The NFRL is the Neurofibromatosis type 1 (NF1) Research Laboratory. Current members of the laboratory are: Gary R. Skuse, Amedeo J. Cappione, and a host of visitors.

NF1 is a common hereditary disease which predisposes affected individuals to tumors of the central and peripheral nervous systems. The protein encoded by the NF1 gene, neurofibromin, is a member of the class of negative growth regulatory proteins called tumor suppressors. Neurofibromin contains a GTPase activiating protein (GAP) domain which interacts with the product of the ras protooncogene to regulate signal transduction through pathways which involve ras. Organization of the NF1 gene is complex, with three additional genes and one transcribed pseudogene embedded within its introns. The gene encompasses more than 300kb of DNA on chromosome 17 and is composed of at least 60 exons. The clinical manifestations of NF1 are complex and include benign and malignant tumors of the nervous system, cafe au lait spots, learning disabilities, Lisch nodules, skeletal abnormalities, and other minor complications. Expression of the NF1 gene is complex, with at least four alternatively spliced transcripts produced in a developmentally regulated manner. The NF1 messenger RNA also undergoes a form of base-modification RNA editing. Currently, members of our laboratory are investigating various epigenetic mechanisms which modulate NF1 gene expression.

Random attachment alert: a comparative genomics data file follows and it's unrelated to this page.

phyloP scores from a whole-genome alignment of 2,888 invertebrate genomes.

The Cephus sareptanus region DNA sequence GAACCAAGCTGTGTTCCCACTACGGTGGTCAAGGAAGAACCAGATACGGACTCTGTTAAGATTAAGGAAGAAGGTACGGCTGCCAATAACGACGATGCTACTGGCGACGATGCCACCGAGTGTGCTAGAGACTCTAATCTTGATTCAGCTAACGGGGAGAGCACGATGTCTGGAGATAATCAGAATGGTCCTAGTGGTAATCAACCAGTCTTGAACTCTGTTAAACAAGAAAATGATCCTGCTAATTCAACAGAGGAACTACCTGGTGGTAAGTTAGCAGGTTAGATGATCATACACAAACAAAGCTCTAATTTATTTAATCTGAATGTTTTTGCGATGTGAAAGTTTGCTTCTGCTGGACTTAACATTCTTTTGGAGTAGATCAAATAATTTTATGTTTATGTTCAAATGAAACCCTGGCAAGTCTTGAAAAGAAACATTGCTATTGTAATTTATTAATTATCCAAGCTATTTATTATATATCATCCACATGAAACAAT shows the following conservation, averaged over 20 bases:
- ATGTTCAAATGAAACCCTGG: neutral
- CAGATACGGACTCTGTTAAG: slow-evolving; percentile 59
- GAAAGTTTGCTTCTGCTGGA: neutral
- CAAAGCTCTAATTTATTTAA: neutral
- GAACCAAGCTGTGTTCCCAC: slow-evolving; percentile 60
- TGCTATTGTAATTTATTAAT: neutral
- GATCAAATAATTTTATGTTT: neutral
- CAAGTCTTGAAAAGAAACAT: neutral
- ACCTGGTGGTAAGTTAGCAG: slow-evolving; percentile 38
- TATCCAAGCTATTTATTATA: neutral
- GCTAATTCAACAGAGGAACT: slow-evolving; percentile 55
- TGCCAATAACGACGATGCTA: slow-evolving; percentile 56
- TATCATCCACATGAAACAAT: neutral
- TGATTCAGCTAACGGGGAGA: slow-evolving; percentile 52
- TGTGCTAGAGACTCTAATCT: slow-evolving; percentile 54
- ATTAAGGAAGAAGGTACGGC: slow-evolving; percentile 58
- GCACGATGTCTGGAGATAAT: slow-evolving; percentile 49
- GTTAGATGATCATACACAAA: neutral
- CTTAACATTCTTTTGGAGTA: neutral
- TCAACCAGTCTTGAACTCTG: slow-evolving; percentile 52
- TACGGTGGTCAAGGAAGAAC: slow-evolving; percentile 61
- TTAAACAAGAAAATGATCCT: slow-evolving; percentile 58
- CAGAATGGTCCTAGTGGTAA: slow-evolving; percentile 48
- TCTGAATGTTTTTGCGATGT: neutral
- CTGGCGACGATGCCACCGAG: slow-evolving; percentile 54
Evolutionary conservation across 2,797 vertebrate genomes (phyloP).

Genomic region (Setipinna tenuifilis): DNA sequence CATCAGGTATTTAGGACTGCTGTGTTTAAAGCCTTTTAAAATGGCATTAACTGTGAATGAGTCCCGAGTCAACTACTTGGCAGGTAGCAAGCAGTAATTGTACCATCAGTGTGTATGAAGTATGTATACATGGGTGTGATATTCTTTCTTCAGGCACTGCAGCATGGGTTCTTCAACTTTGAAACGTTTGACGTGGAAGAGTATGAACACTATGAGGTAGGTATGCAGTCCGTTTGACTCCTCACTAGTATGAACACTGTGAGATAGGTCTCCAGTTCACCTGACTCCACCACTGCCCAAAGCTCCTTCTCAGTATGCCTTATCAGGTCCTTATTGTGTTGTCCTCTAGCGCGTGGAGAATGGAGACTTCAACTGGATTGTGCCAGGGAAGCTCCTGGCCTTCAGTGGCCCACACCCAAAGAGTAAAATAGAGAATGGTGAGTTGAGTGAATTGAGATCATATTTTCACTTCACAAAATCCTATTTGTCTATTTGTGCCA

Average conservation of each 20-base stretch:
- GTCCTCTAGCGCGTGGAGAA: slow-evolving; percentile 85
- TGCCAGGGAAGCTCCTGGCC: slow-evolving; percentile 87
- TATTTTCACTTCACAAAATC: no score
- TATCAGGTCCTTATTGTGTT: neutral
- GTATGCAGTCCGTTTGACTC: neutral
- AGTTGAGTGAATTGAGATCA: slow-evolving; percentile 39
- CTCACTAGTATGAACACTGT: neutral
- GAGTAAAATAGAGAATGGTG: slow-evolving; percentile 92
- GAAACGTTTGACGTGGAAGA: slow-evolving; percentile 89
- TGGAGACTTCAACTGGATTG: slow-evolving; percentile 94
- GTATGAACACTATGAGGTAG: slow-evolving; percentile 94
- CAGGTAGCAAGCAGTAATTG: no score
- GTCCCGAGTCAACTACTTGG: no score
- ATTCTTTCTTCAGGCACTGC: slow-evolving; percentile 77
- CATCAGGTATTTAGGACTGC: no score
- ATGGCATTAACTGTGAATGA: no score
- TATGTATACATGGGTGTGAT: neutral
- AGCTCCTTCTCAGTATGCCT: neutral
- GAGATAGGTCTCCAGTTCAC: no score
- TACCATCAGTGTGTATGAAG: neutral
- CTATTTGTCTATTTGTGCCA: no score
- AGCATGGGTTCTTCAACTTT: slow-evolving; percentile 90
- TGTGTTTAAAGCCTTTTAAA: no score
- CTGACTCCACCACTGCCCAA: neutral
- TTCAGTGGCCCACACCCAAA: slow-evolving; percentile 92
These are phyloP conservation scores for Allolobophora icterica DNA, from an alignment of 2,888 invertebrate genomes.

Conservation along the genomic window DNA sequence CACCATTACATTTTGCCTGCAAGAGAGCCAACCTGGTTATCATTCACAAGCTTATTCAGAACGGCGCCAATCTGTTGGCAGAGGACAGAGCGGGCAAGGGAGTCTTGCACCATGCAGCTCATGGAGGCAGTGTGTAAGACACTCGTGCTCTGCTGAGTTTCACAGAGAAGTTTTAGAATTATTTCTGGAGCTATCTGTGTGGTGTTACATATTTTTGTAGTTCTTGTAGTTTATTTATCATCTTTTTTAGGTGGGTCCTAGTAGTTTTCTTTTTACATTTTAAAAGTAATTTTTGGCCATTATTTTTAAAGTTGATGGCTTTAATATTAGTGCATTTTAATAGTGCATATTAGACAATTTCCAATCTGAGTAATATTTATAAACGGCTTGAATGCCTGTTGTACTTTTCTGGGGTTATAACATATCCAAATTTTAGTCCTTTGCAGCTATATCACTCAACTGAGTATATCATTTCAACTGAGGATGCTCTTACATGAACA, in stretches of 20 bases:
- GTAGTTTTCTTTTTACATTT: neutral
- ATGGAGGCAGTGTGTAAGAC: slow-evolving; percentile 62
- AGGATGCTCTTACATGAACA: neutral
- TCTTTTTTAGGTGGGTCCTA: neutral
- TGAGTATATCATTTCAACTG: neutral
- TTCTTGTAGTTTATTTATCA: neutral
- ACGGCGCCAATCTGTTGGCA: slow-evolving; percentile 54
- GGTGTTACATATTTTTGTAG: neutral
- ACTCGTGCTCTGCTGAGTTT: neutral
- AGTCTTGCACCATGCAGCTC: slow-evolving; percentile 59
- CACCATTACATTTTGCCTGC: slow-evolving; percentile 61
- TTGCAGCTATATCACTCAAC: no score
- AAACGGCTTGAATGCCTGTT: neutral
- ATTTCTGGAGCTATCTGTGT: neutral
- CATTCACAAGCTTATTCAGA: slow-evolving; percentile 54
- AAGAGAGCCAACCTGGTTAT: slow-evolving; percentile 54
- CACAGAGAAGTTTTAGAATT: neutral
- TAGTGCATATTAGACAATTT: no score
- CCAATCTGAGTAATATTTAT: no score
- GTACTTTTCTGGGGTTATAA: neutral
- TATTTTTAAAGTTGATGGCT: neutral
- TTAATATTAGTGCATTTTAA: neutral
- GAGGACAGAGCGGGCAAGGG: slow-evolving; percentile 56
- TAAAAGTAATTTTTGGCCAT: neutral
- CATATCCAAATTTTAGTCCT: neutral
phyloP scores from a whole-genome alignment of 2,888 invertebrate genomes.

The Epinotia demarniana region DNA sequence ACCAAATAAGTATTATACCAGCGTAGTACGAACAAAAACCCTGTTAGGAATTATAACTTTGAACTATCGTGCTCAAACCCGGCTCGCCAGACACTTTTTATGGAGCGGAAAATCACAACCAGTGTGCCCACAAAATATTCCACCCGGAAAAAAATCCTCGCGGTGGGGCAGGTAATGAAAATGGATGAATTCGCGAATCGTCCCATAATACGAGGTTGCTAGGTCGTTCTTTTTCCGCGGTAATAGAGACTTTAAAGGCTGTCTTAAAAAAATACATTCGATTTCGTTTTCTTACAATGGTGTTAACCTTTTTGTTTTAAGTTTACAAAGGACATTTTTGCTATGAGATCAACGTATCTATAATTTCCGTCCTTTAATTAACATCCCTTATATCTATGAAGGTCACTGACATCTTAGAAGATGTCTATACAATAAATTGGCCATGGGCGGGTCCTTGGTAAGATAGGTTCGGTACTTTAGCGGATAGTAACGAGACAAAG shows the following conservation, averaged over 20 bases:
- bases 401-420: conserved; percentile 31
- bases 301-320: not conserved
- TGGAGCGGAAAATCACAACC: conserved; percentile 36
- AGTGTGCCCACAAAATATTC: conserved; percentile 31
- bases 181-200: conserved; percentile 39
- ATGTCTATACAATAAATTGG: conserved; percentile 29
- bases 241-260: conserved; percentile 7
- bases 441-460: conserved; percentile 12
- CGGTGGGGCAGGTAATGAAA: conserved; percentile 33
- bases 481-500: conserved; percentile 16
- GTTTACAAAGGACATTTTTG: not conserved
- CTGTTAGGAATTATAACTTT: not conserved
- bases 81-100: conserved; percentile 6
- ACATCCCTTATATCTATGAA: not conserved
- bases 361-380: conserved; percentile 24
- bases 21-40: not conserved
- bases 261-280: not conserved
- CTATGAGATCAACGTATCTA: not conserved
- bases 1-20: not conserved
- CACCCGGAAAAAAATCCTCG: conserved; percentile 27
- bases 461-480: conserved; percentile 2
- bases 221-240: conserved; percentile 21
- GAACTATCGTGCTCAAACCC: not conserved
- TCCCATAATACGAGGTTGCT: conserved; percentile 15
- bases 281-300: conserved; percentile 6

You can learn more about Dr. Skuse's interests here:
Gary R. Skuse, Ph.D.
The projects currently being pursued by the members of this laboratory include:

"Editing of the NF1 mRNA"
Amedeo J. Cappione, III

"APOBEC-1 is the Cytidine Deaminase Responsible for NF1 and ApoB mRNA Editing"
Amedeo J. Cappione, III

"Characterization of NF1 RNA editing in NF1 tumor and nontumor tissues"
Brian L. French

A former member of our laboratory developed a project to study the expression of
NF1 mRNA alternative transcripts.

"Modulation of NF1 alternate transcript expression by extrinsic factors"
Linda J. Metheny

"Protein synthesis inhibitors lead to increased levels of murine type I and type III NF1 mRNA isoforms"
Linda J. Metheny

To learn more about neurofibromatosis you can access the National Neurofibromatosis Foundation Home Page or the NF, Inc. Home Page.

Contact us:

To contact any of us send e-mail to, phone or fax us at (585) 223-3114.

This page, and all contents, are Copyright (C) 2002 by Gary R. Skuse, Ph.D., Rochester, New York
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